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Andreas Antoniades

3396 Producing globalisation 29/9/09 11:15 Page 30 2 Greece and Ireland as social agents in the 1990s Why Greece and Ireland in a pair comparison? There are a number of reasons that make the comparison of these two countries interesting, especially with regard to the communication of globalisation discourse. These factors include their historical evolution, their socioeconomic development since their EU membership, their political culture and their contrasting models of political economy. Moreover, the choice of two countries within the same ‘regional block

in Producing globalisation
Jenny Pickerill

operations as much as some of the more radical groups; however, it has rooted its philosophy in the importance of participation. Furthermore, in Britain the significant integration of NGOs within the movement – in terms of communication between differing environmental groups and co-ordination of joint campaigns between NGOs such as FoE and radical direct action groups – demands their inclusion in an analysis of the operations of that movement (Doherty 1996). However, NGOs are included only as one component of the much larger network of diverse groups and individuals which

in Cyberprotest
Abstract only
Audiences and objects
Samuel J.M.M. Alberti

.1 Who were these visitors? How did they engage with and respond to the collections? How did museum staff address them, seek to control them, and interact with them? To tackle these questions, this chapter draws from the established bodies of work in cultural theory, mass communication studies and book history that view the communication process from both sides. In museum studies, visitor theory and contemporary surveys are replacing the passive audience with active participants in the construction of meaning, but seldom has the historical visitor been awarded the

in Nature and culture
Operational logics and strategies
Paul Routledge and Andrew Cumbers

networks is the Internet (Cardon and Granjon, 2003; Juris, 2005a) which is seen as radical and democratic because it enables equal access to information compared with traditional forms of communications which would have been channelled through key gatekeepers within movements. Moreover, it is becoming increasingly difficult for ruling elites, usually located at the national scale, to play the gatekeeper role, through traditional territorialised hierarchies, with regard to information and communication flows across space. This is most evident in the emergence of some of

in Global justice networks
Margret Fetzer

, friendship doth’ (Letters 116), prayer and devotion likewise are ‘a sacrifice, which though God needs not, faith doth’. Relations of friendship and devotion may already be established – but both require careful attention. Moreover, the entanglements between the speaker’s physical and spiritual sickness in Devotions (cf. Targoff, 2008: 130–53) have their counterpart in the (im)material contiguities of Donne’s letters. The Devotions focus primarily on the speaker’s communication and communion with God. One of Donne’s letters, however, desires that, in heaven, ‘I hope you and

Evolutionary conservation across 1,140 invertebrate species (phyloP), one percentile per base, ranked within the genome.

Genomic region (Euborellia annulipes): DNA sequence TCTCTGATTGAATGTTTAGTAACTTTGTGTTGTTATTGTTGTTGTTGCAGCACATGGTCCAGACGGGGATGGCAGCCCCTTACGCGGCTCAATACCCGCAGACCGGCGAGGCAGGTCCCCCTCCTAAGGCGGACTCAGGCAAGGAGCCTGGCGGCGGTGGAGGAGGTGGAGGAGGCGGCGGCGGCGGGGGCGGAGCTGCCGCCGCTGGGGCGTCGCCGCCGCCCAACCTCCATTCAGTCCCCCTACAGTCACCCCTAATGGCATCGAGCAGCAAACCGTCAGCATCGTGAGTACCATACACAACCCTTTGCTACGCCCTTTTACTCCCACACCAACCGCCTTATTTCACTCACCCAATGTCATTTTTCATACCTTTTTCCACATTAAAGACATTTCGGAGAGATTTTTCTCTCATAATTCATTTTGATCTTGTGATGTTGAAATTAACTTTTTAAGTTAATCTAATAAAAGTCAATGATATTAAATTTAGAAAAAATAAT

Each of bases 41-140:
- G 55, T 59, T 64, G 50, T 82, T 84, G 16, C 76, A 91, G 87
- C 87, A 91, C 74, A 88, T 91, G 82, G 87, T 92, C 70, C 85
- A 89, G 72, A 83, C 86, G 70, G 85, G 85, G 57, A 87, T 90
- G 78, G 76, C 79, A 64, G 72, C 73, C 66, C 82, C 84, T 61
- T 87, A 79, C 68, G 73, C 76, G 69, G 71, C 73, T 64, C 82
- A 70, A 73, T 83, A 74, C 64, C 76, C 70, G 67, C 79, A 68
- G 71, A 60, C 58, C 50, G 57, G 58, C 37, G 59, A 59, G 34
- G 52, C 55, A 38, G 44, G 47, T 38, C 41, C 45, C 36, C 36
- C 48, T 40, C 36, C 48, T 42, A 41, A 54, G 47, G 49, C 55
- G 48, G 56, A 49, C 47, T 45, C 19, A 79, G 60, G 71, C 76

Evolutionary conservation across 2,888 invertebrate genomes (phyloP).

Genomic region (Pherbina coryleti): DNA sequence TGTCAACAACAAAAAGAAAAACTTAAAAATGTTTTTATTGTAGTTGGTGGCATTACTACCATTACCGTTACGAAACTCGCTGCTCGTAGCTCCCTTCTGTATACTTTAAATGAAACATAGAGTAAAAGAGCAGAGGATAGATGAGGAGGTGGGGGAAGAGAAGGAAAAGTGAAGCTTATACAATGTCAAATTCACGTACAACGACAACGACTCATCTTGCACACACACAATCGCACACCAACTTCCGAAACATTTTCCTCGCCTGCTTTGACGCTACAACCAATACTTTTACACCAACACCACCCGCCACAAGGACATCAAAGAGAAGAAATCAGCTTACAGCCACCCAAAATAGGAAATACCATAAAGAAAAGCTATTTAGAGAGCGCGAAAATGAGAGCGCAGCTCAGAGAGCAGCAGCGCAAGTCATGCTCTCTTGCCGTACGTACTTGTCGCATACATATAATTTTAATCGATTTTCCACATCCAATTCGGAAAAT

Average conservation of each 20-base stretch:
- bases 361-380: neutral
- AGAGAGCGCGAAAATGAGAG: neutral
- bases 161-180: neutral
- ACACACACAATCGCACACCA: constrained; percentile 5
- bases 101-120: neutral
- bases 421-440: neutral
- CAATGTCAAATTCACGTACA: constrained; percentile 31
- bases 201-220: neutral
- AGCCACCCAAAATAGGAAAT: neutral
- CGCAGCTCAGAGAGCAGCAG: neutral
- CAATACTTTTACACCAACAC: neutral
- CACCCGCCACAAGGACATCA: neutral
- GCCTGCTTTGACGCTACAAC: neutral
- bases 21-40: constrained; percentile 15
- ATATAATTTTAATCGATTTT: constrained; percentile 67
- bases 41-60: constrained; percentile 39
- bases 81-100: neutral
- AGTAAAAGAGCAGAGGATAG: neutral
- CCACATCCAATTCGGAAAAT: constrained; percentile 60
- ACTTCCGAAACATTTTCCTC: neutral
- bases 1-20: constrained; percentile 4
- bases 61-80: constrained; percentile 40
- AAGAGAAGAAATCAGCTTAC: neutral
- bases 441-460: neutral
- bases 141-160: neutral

in John Donne’s Performances
Author: Ebun Joseph

With race as a central theme, this book presents racial stratification as the underlying system which accounts for the difference in outcomes of Whites and Blacks in the labour market. Critical race theory (CRT) is employed to discuss the operation, research, maintenance and impact of racial stratification. The power of this book is the innovative use of a stratification framework to expose the pervasiveness of racial inequality in the labour market. It teaches readers how to use CRT to investigate the racial hierarchy and it provides a replicable framework to identify the racial order based on insight from the Irish case. There is a four-stage framework in the book which helps readers understand how migrants navigate the labour market from the point of migration to labour participation. The book also highlights minority agency and how migrants respond to their marginality. The examples of how social acceptance can be applied in managing difference in the workplace are an added bonus for those interested in diversity and inclusion. This book is the first of its kind in Ireland and across Europe to present inequality, racism and discrimination in the labour market from a racial stratification perspective. While this book is based on Irish data, the CRT theoretical approach, as well as its insight into migrant perspectives, poses a strong appeal to scholars of sociology, social justice, politics, intercultural communication and economics with interest in race and ethnicity, critical whiteness and migration. It is a timely contribution to CRT which offers scholars a method to conduct empirical study of racial stratification across different countries bypassing the over-reliance on secondary data. It will also appeal to countries and scholars examining causal racism and how it shapes racial inequality.